(Picture: Action Images via Reuters)
By James Richards
AFTER every international tournament in which England fail spectacularly to play with the slightest hint of flair, creativity or vision, the pundits and football phone-ins are abuzz with individuals espousing the usual opinions as to why this is the case.
The blame, more often than not, is placed firmly at the door of the grass-roots game that suggests that we, as a country, are incapable of producing the kind of flair players that many of the world’s other major nations’ national sides are built around.
Yet when we do produce a player of natural flair, with the kind of skill that just can’t be taught, we do not know what to do with them.
One of the greatest natural talents of my lifetime was a certain Matthew Le Tissier.
Every week he would produce moments of magic that defied the laws of physics and wowed crowds on the south coast at Southampton, where he spent his entire career.
If he was a player in any other European nation, he would have not only been in their national side but the first name on the team sheet.
Managers would not have just put him in their side, they would have built their side around him.
So what does it tell you about English football when a player of this much talent only made eight international appearances? It tells me that English football at international level has achieved about as much success as it deserves.
To leave a player like Matt Le Tissier out of the national team, mainly due to questions over his work ethic, is like leaving Mozart off your list of the top ten composers for the same reason!
These men were geniuses of their professions. Who cares if they worked hard!
No one has ever suggested that Maradona should never have played for Argentina due to his questionable personal life or his less than athletic physique.
If you’re worried about how to slot a player like Le Tissier into a traditional formation then don’t be. Put him in midfield and tell everyone else to do whatever it takes to get him within shooting distance of the opponent’s goal. Simple!
With Le Tissier, England missed out on a player that could have made all the difference in those international tournaments of his time.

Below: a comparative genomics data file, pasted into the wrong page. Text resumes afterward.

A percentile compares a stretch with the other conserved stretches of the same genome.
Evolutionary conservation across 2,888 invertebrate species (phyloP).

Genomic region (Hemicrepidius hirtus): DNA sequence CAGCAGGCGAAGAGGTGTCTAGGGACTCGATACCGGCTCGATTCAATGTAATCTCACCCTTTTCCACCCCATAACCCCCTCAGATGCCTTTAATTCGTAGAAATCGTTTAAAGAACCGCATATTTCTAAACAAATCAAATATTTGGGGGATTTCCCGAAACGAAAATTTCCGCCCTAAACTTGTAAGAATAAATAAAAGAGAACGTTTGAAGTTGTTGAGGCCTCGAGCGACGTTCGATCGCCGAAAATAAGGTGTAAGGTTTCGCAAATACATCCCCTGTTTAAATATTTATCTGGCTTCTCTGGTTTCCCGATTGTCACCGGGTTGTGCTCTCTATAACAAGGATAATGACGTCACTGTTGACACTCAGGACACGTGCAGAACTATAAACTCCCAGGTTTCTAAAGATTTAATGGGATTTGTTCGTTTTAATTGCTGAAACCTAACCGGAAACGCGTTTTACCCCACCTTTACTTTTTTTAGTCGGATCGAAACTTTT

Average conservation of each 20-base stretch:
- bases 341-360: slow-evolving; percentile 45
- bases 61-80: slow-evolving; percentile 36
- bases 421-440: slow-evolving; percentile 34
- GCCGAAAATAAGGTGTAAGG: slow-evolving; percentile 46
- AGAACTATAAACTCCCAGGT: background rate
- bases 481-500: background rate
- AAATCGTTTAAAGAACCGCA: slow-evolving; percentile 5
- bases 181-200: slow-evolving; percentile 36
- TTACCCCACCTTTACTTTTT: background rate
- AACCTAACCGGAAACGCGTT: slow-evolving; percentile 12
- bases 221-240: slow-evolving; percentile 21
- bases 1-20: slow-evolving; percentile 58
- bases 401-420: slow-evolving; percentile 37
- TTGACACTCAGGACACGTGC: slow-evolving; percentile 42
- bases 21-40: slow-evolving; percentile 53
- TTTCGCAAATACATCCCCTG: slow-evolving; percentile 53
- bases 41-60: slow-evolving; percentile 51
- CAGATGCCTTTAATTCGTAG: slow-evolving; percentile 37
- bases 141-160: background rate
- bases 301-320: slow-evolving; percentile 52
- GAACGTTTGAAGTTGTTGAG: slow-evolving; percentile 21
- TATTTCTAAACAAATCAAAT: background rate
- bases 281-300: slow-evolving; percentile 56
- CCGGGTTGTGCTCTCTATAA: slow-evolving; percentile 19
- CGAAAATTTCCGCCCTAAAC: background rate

There has never been a player quite like him though many have compared him to the likes of Glenn Hoddle, Paul Gascoigne and even Paul Scholes. Truth be told, Matt Le Tissier was a one-off. When you look at the compilation of his goals online you can’t believe that one player scored so many truly awesome efforts – and they were against a variety of different sides.
If these goals had been scored by Lionel Messi, David Beckham or Cristiano Ronaldo then they would be talked about all the time with the reverence they deserve.
So why was a player that could produce such wonderful moments of magic overlooked at international level?
Many commentators at the time alluded to the fact that playing for Southampton rather than one of the bigger clubs went against him when it came to international selection and I, personally, believe that if he had played for Manchester United then he would have been in the international squad every time, if not the starting eleven.
This is a fundamentally flawed way of thinking because the fact that he was so good, even in a side that was not able to offer him the level of support that playing alongside other world- class players would have offered, just goes to show what an impact he could have.
He made that Southampton side a dangerous attacking force that caused some famous upsets, including the well- remembered grey kit game against Manchester United and then the 6-3 mauling against Alex Ferguson’s men the next season.
Another opinion is that he didn’t have the work ethic or fitness levels required to play for the national side but this can be debunked by simply looking at the fact that Paul Gascoigne was an England regular despite hardly being a fitness and dietary role model!
The simple truth is that Matt Le Tissier was not the England kind.
We’d rather have a David Batty than a player with flair and the ability to produce a moment of magic out of thin air.
So when England under-perform in Russia and the same searching questions are being asked as to why, just remember that when we had a player who was a footballing genius we decide to leave him at home.
Just to give this all some context, Carlton Palmer had ten more caps than Le Tissier during his career. Says it all really!
*This article originally featured in Late Tackle. The next edition is available April 20th.